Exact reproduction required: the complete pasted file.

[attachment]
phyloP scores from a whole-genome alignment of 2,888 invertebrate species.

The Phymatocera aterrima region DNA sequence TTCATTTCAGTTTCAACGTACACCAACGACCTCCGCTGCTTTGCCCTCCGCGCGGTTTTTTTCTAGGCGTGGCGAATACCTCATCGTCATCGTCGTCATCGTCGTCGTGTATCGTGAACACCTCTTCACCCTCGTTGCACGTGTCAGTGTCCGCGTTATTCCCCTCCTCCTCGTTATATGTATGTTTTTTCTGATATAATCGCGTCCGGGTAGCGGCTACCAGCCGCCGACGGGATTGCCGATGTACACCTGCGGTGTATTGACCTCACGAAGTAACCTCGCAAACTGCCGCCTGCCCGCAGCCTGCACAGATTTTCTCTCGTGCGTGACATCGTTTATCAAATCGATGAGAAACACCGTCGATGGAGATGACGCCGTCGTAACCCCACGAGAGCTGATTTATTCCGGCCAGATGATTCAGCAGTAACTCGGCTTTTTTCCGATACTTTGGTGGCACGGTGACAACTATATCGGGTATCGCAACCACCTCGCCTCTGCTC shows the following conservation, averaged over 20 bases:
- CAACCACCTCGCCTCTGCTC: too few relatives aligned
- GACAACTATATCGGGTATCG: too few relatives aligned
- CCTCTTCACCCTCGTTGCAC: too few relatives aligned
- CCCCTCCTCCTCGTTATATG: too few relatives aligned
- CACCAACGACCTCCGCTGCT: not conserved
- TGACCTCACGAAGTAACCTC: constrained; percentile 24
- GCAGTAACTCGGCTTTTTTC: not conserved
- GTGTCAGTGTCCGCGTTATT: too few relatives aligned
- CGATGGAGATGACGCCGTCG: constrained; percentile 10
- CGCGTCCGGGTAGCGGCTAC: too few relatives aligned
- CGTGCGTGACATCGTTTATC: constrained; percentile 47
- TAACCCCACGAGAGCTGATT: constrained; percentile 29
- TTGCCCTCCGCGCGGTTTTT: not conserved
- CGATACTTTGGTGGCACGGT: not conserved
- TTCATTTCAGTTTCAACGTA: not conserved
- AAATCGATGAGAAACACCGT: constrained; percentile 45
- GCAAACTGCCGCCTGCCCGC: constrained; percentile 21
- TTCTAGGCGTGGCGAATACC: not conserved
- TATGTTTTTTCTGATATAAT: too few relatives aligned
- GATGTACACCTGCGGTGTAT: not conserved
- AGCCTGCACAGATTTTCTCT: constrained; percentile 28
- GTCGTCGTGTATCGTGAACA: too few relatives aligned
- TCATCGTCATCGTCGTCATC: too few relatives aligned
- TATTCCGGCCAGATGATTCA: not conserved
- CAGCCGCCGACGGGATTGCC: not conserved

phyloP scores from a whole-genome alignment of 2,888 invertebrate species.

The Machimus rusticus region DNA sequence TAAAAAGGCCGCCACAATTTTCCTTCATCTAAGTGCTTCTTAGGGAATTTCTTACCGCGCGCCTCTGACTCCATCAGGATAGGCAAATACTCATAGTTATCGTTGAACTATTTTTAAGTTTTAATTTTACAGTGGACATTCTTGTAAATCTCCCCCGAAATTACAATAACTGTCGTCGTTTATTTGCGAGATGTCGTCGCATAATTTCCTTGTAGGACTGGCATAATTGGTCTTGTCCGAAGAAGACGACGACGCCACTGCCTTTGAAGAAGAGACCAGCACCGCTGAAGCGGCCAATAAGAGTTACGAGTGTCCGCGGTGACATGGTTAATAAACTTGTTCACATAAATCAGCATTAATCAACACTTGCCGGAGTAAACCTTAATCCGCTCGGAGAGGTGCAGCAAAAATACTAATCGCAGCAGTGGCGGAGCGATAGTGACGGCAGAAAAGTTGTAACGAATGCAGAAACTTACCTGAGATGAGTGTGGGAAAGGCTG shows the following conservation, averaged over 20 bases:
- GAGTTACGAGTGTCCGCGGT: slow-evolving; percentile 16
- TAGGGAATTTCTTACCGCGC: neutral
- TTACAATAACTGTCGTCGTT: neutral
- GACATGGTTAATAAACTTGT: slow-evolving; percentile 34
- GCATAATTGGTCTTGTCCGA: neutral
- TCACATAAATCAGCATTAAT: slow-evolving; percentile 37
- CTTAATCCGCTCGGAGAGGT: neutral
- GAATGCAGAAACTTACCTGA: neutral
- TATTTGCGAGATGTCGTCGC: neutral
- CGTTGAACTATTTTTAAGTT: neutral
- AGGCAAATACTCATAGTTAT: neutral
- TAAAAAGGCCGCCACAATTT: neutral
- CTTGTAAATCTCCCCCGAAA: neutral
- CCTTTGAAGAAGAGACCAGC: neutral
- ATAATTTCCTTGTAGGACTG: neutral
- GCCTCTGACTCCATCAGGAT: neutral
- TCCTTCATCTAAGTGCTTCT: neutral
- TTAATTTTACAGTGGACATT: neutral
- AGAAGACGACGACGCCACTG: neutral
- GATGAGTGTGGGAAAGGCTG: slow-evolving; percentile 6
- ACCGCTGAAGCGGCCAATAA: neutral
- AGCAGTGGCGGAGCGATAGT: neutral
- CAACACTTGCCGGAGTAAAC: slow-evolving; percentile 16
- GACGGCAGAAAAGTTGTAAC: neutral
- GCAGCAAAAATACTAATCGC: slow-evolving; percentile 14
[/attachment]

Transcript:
phyloP scores from a whole-genome alignment of 2,888 invertebrate species.

The Phymatocera aterrima region DNA sequence TTCATTTCAGTTTCAACGTACACCAACGACCTCCGCTGCTTTGCCCTCCGCGCGGTTTTTTTCTAGGCGTGGCGAATACCTCATCGTCATCGTCGTCATCGTCGTCGTGTATCGTGAACACCTCTTCACCCTCGTTGCACGTGTCAGTGTCCGCGTTATTCCCCTCCTCCTCGTTATATGTATGTTTTTTCTGATATAATCGCGTCCGGGTAGCGGCTACCAGCCGCCGACGGGATTGCCGATGTACACCTGCGGTGTATTGACCTCACGAAGTAACCTCGCAAACTGCCGCCTGCCCGCAGCCTGCACAGATTTTCTCTCGTGCGTGACATCGTTTATCAAATCGATGAGAAACACCGTCGATGGAGATGACGCCGTCGTAACCCCACGAGAGCTGATTTATTCCGGCCAGATGATTCAGCAGTAACTCGGCTTTTTTCCGATACTTTGGTGGCACGGTGACAACTATATCGGGTATCGCAACCACCTCGCCTCTGCTC shows the following conservation, averaged over 20 bases:
- CAACCACCTCGCCTCTGCTC: too few relatives aligned
- GACAACTATATCGGGTATCG: too few relatives aligned
- CCTCTTCACCCTCGTTGCAC: too few relatives aligned
- CCCCTCCTCCTCGTTATATG: too few relatives aligned
- CACCAACGACCTCCGCTGCT: not conserved
- TGACCTCACGAAGTAACCTC: constrained; percentile 24
- GCAGTAACTCGGCTTTTTTC: not conserved
- GTGTCAGTGTCCGCGTTATT: too few relatives aligned
- CGATGGAGATGACGCCGTCG: constrained; percentile 10
- CGCGTCCGGGTAGCGGCTAC: too few relatives aligned
- CGTGCGTGACATCGTTTATC: constrained; percentile 47
- TAACCCCACGAGAGCTGATT: constrained; percentile 29
- TTGCCCTCCGCGCGGTTTTT: not conserved
- CGATACTTTGGTGGCACGGT: not conserved
- TTCATTTCAGTTTCAACGTA: not conserved
- AAATCGATGAGAAACACCGT: constrained; percentile 45
- GCAAACTGCCGCCTGCCCGC: constrained; percentile 21
- TTCTAGGCGTGGCGAATACC: not conserved
- TATGTTTTTTCTGATATAAT: too few relatives aligned
- GATGTACACCTGCGGTGTAT: not conserved
- AGCCTGCACAGATTTTCTCT: constrained; percentile 28
- GTCGTCGTGTATCGTGAACA: too few relatives aligned
- TCATCGTCATCGTCGTCATC: too few relatives aligned
- TATTCCGGCCAGATGATTCA: not conserved
- CAGCCGCCGACGGGATTGCC: not conserved

phyloP scores from a whole-genome alignment of 2,888 invertebrate species.

The Machimus rusticus region DNA sequence TAAAAAGGCCGCCACAATTTTCCTTCATCTAAGTGCTTCTTAGGGAATTTCTTACCGCGCGCCTCTGACTCCATCAGGATAGGCAAATACTCATAGTTATCGTTGAACTATTTTTAAGTTTTAATTTTACAGTGGACATTCTTGTAAATCTCCCCCGAAATTACAATAACTGTCGTCGTTTATTTGCGAGATGTCGTCGCATAATTTCCTTGTAGGACTGGCATAATTGGTCTTGTCCGAAGAAGACGACGACGCCACTGCCTTTGAAGAAGAGACCAGCACCGCTGAAGCGGCCAATAAGAGTTACGAGTGTCCGCGGTGACATGGTTAATAAACTTGTTCACATAAATCAGCATTAATCAACACTTGCCGGAGTAAACCTTAATCCGCTCGGAGAGGTGCAGCAAAAATACTAATCGCAGCAGTGGCGGAGCGATAGTGACGGCAGAAAAGTTGTAACGAATGCAGAAACTTACCTGAGATGAGTGTGGGAAAGGCTG shows the following conservation, averaged over 20 bases:
- GAGTTACGAGTGTCCGCGGT: slow-evolving; percentile 16
- TAGGGAATTTCTTACCGCGC: neutral
- TTACAATAACTGTCGTCGTT: neutral
- GACATGGTTAATAAACTTGT: slow-evolving; percentile 34
- GCATAATTGGTCTTGTCCGA: neutral
- TCACATAAATCAGCATTAAT: slow-evolving; percentile 37
- CTTAATCCGCTCGGAGAGGT: neutral
- GAATGCAGAAACTTACCTGA: neutral
- TATTTGCGAGATGTCGTCGC: neutral
- CGTTGAACTATTTTTAAGTT: neutral
- AGGCAAATACTCATAGTTAT: neutral
- TAAAAAGGCCGCCACAATTT: neutral
- CTTGTAAATCTCCCCCGAAA: neutral
- CCTTTGAAGAAGAGACCAGC: neutral
- ATAATTTCCTTGTAGGACTG: neutral
- GCCTCTGACTCCATCAGGAT: neutral
- TCCTTCATCTAAGTGCTTCT: neutral
- TTAATTTTACAGTGGACATT: neutral
- AGAAGACGACGACGCCACTG: neutral
- GATGAGTGTGGGAAAGGCTG: slow-evolving; percentile 6
- ACCGCTGAAGCGGCCAATAA: neutral
- AGCAGTGGCGGAGCGATAGT: neutral
- CAACACTTGCCGGAGTAAAC: slow-evolving; percentile 16
- GACGGCAGAAAAGTTGTAAC: neutral
- GCAGCAAAAATACTAATCGC: slow-evolving; percentile 14